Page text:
[6b] Appellants state that the trial court specifically found that the Raras' agent, Rosene, informed appellant Nick Danna that the "other parties" were no longer interested in the property and that the way was clear for appellants to purchase all 10 acres; that appellants, in purchasing the property, relied upon these representations; and that at the time of making these representations, both Rosene and Baird knew that certain other parties had the right to buy the 3 1/2 acres. The court held that appellants were entitled to no damages because they were possessed of sufficient information to place them under the duty of inquiring further into the interest of the "other parties," and limited appellants' recovery from the Raras to the amount, plus interest, that they had contracted to pay for the 3 1/2 acres sold to the Chalmers.
We believe that the principles set forth in Ashburn v. Miller, supra; Williams v. Graham, supra; Macco Construction Co. v. Fickert, supra; and Norris v. Hay, supra, govern this phase of the case, and that the trial court erred in denying appellants damages solely on the ground that they could have discovered the falsity of Rosene's statements through inquiry.  In Ashburn v. Miller, supra, at page 81, it is said: "`It is well settled that one who has acted in a manner which would reasonably induce another to forego or discontinue an investigation of his fraudulent acts will not be heard to say that the facts would have been developed had inquiry been made.'"
Had the trial court found that the Raras knowingly participated in Rosene's fraud, appellants should have been awarded damages for bad faith pursuant to Civil Code, section 3306.  In awarding such damages, however, "bad faith" requires actual knowledge on the part of a vendor rather than knowledge imputed through agency. (Snook v. Netherby (1954) 124 Cal.App.2d 797, 801 [269 P.2d 195].)  A vendor's refusal to convey may not constitute bad faith where he was inexperienced in real estate transactions and was influenced by overreaching on the part of a real estate agent. (Robertson v. Bogert (1955) 130 Cal.App.2d 639 [279 P.2d 572].)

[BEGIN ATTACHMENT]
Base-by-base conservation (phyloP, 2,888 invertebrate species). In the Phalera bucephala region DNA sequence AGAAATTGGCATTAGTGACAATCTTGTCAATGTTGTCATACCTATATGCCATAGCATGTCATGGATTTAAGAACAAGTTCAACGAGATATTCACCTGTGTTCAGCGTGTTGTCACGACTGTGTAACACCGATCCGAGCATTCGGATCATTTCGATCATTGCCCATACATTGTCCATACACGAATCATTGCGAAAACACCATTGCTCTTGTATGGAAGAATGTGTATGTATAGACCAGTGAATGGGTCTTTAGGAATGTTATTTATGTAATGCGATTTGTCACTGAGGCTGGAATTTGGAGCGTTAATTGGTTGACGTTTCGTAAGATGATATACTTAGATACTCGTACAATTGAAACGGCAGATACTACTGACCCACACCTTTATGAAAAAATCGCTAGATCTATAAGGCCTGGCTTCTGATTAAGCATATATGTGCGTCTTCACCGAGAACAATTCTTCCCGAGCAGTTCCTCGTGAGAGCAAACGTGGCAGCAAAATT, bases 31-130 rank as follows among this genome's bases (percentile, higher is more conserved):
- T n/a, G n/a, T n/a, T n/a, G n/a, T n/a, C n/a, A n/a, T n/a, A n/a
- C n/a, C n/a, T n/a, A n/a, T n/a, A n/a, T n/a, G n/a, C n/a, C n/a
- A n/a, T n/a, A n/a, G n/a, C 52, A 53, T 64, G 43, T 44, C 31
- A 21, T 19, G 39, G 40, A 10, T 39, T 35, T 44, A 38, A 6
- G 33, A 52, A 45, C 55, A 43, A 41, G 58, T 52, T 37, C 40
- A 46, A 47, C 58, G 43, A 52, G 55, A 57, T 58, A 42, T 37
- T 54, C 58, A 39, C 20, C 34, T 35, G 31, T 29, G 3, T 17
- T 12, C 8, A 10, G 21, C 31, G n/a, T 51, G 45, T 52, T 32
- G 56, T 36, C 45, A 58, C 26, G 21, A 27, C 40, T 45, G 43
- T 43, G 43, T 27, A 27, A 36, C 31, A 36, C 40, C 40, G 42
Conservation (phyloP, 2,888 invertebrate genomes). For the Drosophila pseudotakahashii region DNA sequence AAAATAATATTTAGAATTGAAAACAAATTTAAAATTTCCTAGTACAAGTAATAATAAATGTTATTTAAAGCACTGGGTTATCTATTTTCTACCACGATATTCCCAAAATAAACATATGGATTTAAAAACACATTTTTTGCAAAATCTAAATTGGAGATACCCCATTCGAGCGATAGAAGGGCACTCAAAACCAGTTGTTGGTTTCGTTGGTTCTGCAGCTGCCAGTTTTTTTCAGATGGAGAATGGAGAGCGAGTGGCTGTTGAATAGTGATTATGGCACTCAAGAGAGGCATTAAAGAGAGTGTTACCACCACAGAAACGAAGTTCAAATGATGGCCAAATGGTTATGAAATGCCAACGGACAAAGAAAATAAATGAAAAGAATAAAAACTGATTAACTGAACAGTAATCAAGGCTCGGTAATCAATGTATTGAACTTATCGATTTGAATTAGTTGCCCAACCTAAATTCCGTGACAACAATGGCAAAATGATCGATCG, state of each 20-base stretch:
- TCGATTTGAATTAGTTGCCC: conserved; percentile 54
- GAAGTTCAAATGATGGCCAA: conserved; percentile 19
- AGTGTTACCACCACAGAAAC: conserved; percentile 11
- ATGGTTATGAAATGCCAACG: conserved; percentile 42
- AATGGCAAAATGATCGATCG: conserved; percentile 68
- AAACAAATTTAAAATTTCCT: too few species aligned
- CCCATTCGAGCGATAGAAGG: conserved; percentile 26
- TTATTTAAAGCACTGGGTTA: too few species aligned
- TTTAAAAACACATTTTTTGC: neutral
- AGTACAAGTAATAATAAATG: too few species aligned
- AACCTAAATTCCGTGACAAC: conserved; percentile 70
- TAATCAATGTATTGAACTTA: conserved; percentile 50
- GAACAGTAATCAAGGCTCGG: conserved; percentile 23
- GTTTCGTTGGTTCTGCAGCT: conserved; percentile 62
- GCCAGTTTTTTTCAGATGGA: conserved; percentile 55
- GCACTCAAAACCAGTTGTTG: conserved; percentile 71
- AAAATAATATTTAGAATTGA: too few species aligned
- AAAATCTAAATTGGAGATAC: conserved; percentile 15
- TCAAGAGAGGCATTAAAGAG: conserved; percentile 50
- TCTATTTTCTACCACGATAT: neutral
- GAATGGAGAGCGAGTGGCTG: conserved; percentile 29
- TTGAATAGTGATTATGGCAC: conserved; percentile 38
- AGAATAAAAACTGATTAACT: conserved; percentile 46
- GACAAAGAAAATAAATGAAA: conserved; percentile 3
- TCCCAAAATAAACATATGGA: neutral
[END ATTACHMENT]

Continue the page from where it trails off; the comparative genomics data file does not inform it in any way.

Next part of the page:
[6c] The trial court made no finding as to whether the Raras themselves acted in bad faith. An examination of the evidence reveals support for a conclusion either way. It is certainly clear that the Raras did sign a deed to their entire parcel after they had already signed a deposit agreement to convey 3 1/2 acres of the same property to another party. On the other hand, Mr. Raras testified that he had only a first-grade education and had difficulty with the English language. He also testified that Rosene had told him that his contract with the Chalmers was no good.
In view of this conflict in the evidence and the absence of any finding as to whether the Raras were guilty of bad faith, the judgment of the trial court cannot be upheld in its determination that appellants were entitled to no damages on their cross-complaint. The judgment awarding specific performance in favor of respondents Chalmers is amply supported by the evidence, and is affirmed. The judgment on the cross-complaint is reversed and remanded solely for a determination of whether or not appellants are entitled to damages on their cross-complaint, the remaining provisions of said judgment on cross-complaint to stand affirmed. Respondents Chalmers to recover costs on appeal, and appellants and cross-complainants to recover costs from cross-defendants and respondents Raras, Baird and Rosene.
Kaufman, P.J., and Agee, J., concurred.